Charles Moore

Too many Hoggs spoil it for Charlotte

Too many Hoggs spoil it for Charlotte
Text settings

Charlotte Hogg forgot to tell the Bank of England, of which she had been appointed deputy governor, that her brother Quintin is director of strategy at Barclays bank. She has had to resign. There is something strange about this story. After all, if the Bank of England did not know already that her brother held this position, its knowledge of the banking world it is supposed to supervise must be thin indeed. You can see why Miss Hogg might have assumed that those appointing her knew already, and so have given it no thought, rather as Tony Blair and David Cameron probably never thought to put in the Register of Interests as lawmakers that their brothers are QCs. Quintin Hogg’s job was not a secret, and when two people called Hogg hold senior financial positions, you could guess they might be related and establish the facts in about ten minutes. Perhaps, indeed, the name is the problem. There has long been an atavistic sense that there are too many Hoggs in our public life. There was Quintin (philanthropist), then Douglas (Lord Chancellor), then Quintin (Lord Chancellor), then Douglas (Minister of Agriculture, moat owner), and now Quintin (of Barclays), not to mention Sarah (economist and Hogg by marriage). Poor Charlotte seems to have been the straw that broke the Hogg’s back. It is unlucky that they are called Hogg, with its suggestion of snouts in the trough. If their name had been, say, Murgatroyd, Charlotte would still be in post. Another explanation for Miss Hogg’s punitive treatment may be ‘diversity’. People do not say so, but whenever they think others have got a post because of diversity requirements rather than merit alone, they have it in for them.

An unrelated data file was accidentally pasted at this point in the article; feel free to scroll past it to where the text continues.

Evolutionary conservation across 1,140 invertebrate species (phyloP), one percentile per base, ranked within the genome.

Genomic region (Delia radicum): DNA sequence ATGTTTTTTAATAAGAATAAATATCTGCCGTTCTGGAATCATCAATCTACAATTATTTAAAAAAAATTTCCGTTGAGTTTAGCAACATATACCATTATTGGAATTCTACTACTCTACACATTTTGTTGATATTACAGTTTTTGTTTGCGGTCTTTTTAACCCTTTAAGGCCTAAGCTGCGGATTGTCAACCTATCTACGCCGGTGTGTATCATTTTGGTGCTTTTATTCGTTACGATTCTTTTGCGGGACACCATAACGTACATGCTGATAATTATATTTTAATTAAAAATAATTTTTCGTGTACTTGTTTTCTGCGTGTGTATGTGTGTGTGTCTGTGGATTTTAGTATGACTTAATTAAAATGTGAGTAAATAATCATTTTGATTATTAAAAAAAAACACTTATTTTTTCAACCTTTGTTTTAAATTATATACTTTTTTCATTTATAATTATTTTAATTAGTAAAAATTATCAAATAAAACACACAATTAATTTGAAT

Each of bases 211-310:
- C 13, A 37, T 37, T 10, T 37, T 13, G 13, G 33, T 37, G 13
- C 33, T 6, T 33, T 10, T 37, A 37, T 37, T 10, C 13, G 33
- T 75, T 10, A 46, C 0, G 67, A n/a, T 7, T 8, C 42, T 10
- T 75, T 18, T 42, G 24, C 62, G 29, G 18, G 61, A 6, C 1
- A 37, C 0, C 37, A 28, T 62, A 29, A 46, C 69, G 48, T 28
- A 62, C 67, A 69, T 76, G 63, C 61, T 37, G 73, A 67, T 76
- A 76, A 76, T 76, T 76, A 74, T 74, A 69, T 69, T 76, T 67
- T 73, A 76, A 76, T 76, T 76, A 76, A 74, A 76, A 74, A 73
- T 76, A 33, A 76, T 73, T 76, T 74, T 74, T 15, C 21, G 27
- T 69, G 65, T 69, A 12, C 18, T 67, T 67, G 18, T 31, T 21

This is an extract from Charles Moore’s Notes. The full article can be found here